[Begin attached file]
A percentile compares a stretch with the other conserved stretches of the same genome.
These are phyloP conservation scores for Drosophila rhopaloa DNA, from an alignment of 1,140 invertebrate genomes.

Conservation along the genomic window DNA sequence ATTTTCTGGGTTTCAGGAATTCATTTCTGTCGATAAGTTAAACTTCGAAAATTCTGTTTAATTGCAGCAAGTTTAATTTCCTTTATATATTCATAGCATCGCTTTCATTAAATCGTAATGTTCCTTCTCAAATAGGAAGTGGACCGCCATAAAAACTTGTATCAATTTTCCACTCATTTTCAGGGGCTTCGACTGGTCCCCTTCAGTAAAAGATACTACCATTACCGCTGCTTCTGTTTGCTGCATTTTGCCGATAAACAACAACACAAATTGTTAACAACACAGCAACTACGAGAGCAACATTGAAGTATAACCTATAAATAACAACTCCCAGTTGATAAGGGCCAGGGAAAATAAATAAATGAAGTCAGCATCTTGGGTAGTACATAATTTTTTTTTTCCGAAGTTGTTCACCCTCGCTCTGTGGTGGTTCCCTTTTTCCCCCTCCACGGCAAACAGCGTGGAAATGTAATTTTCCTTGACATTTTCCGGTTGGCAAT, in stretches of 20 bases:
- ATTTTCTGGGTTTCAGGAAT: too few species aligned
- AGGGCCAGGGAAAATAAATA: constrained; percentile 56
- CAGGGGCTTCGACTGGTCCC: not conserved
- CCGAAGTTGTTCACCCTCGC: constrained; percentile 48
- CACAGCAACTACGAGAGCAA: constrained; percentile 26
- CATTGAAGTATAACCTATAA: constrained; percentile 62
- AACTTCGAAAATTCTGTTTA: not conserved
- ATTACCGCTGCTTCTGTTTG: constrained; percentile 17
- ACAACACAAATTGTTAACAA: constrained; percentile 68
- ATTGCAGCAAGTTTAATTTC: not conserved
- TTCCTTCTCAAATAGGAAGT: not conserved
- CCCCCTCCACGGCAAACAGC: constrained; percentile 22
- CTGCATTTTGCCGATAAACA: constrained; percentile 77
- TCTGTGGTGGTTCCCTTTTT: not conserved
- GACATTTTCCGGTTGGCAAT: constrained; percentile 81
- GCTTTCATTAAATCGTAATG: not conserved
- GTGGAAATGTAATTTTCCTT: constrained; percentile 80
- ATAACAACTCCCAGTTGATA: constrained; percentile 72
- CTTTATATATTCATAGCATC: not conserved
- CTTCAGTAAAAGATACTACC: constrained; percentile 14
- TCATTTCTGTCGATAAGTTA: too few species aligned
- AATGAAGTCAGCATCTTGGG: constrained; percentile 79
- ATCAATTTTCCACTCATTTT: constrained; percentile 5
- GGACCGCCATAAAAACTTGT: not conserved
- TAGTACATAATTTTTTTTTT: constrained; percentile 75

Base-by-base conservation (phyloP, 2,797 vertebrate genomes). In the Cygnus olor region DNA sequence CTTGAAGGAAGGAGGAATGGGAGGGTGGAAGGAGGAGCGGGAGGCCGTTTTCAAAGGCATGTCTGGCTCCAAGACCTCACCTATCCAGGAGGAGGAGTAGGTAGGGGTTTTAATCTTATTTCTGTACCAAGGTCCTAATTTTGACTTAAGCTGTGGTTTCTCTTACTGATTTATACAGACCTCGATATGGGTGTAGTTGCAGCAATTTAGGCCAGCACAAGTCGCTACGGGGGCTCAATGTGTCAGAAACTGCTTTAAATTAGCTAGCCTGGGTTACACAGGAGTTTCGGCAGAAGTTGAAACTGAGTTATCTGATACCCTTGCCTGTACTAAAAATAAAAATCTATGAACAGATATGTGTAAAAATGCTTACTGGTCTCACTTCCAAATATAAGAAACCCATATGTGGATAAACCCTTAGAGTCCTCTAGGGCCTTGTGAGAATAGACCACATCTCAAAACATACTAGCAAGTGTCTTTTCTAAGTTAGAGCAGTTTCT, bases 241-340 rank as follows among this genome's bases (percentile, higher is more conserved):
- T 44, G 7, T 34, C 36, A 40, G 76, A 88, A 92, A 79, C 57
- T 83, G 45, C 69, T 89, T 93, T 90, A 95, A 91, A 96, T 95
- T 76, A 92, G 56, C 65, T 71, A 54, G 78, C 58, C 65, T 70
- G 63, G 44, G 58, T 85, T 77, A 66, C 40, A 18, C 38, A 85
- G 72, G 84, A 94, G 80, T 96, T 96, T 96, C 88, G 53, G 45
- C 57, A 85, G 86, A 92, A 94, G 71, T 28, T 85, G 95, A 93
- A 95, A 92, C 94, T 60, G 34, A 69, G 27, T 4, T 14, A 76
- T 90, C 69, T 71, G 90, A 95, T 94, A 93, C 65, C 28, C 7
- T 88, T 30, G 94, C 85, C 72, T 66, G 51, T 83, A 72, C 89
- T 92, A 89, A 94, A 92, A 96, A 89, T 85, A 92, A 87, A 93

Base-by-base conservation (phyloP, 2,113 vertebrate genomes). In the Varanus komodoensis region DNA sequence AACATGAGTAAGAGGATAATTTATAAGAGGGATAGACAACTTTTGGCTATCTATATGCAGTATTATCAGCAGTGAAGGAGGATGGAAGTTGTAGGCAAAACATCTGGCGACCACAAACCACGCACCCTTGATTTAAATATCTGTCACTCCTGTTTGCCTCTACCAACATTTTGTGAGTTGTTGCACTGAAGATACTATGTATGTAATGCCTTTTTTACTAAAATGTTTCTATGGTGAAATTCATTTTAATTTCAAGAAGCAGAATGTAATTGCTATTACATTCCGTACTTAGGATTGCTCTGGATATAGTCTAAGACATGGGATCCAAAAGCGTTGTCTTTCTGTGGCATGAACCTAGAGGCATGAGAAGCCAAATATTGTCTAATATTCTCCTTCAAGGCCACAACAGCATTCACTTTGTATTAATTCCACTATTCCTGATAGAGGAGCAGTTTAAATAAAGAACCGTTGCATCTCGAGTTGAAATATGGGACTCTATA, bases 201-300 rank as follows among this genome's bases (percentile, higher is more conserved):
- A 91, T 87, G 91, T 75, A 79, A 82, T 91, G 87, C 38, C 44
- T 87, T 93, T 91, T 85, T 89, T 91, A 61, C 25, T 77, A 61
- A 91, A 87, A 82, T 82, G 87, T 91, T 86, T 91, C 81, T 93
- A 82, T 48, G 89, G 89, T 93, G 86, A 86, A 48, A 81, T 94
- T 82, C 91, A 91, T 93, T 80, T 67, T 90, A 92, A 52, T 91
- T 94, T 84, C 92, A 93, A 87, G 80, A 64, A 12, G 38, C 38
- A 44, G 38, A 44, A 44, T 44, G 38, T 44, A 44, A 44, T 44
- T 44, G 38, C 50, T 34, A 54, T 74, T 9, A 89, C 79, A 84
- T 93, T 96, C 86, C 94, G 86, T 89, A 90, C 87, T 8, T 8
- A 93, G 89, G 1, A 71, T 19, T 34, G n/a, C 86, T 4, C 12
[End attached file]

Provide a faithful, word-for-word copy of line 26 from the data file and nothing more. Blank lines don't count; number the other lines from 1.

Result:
- ATCAATTTTCCACTCATTTT: constrained; percentile 5